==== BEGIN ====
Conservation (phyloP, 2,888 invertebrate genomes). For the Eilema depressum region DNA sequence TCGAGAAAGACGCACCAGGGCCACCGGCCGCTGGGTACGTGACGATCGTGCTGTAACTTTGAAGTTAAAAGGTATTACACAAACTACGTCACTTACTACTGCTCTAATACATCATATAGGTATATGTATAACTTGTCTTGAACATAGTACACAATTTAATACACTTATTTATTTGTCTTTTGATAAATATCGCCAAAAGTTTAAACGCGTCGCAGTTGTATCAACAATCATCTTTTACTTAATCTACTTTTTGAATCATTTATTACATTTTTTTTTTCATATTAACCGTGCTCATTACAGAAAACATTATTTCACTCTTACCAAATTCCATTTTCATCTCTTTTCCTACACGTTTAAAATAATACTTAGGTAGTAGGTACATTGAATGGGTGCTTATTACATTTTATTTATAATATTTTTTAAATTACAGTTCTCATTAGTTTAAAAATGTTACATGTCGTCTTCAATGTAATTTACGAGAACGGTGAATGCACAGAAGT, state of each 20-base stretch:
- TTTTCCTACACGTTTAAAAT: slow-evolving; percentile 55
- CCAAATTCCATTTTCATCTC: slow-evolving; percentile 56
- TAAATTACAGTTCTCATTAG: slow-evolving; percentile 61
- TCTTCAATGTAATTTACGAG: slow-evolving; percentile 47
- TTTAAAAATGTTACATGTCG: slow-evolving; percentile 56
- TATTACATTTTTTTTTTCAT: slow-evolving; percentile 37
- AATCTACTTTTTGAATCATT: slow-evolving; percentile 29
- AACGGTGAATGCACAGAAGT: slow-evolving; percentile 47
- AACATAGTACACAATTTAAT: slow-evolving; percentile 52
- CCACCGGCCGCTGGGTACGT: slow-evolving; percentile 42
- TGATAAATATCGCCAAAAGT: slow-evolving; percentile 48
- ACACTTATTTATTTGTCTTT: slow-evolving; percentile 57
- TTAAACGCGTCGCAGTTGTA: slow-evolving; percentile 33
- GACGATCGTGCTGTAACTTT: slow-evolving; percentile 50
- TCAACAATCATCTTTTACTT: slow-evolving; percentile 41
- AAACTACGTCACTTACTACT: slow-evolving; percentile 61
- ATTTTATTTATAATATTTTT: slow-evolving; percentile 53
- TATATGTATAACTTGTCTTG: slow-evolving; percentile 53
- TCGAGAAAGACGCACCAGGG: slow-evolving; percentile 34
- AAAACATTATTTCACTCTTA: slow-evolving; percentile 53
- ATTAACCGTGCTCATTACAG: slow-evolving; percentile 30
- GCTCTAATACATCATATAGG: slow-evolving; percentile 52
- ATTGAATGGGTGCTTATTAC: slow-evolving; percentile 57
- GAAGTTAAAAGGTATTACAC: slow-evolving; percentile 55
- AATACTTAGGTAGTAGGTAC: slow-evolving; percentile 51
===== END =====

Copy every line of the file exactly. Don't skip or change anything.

Conservation (phyloP, 2,888 invertebrate genomes). For the Eilema depressum region DNA sequence TCGAGAAAGACGCACCAGGGCCACCGGCCGCTGGGTACGTGACGATCGTGCTGTAACTTTGAAGTTAAAAGGTATTACACAAACTACGTCACTTACTACTGCTCTAATACATCATATAGGTATATGTATAACTTGTCTTGAACATAGTACACAATTTAATACACTTATTTATTTGTCTTTTGATAAATATCGCCAAAAGTTTAAACGCGTCGCAGTTGTATCAACAATCATCTTTTACTTAATCTACTTTTTGAATCATTTATTACATTTTTTTTTTCATATTAACCGTGCTCATTACAGAAAACATTATTTCACTCTTACCAAATTCCATTTTCATCTCTTTTCCTACACGTTTAAAATAATACTTAGGTAGTAGGTACATTGAATGGGTGCTTATTACATTTTATTTATAATATTTTTTAAATTACAGTTCTCATTAGTTTAAAAATGTTACATGTCGTCTTCAATGTAATTTACGAGAACGGTGAATGCACAGAAGT, state of each 20-base stretch:
- TTTTCCTACACGTTTAAAAT: slow-evolving; percentile 55
- CCAAATTCCATTTTCATCTC: slow-evolving; percentile 56
- TAAATTACAGTTCTCATTAG: slow-evolving; percentile 61
- TCTTCAATGTAATTTACGAG: slow-evolving; percentile 47
- TTTAAAAATGTTACATGTCG: slow-evolving; percentile 56
- TATTACATTTTTTTTTTCAT: slow-evolving; percentile 37
- AATCTACTTTTTGAATCATT: slow-evolving; percentile 29
- AACGGTGAATGCACAGAAGT: slow-evolving; percentile 47
- AACATAGTACACAATTTAAT: slow-evolving; percentile 52
- CCACCGGCCGCTGGGTACGT: slow-evolving; percentile 42
- TGATAAATATCGCCAAAAGT: slow-evolving; percentile 48
- ACACTTATTTATTTGTCTTT: slow-evolving; percentile 57
- TTAAACGCGTCGCAGTTGTA: slow-evolving; percentile 33
- GACGATCGTGCTGTAACTTT: slow-evolving; percentile 50
- TCAACAATCATCTTTTACTT: slow-evolving; percentile 41
- AAACTACGTCACTTACTACT: slow-evolving; percentile 61
- ATTTTATTTATAATATTTTT: slow-evolving; percentile 53
- TATATGTATAACTTGTCTTG: slow-evolving; percentile 53
- TCGAGAAAGACGCACCAGGG: slow-evolving; percentile 34
- AAAACATTATTTCACTCTTA: slow-evolving; percentile 53
- ATTAACCGTGCTCATTACAG: slow-evolving; percentile 30
- GCTCTAATACATCATATAGG: slow-evolving; percentile 52
- ATTGAATGGGTGCTTATTAC: slow-evolving; percentile 57
- GAAGTTAAAAGGTATTACAC: slow-evolving; percentile 55
- AATACTTAGGTAGTAGGTAC: slow-evolving; percentile 51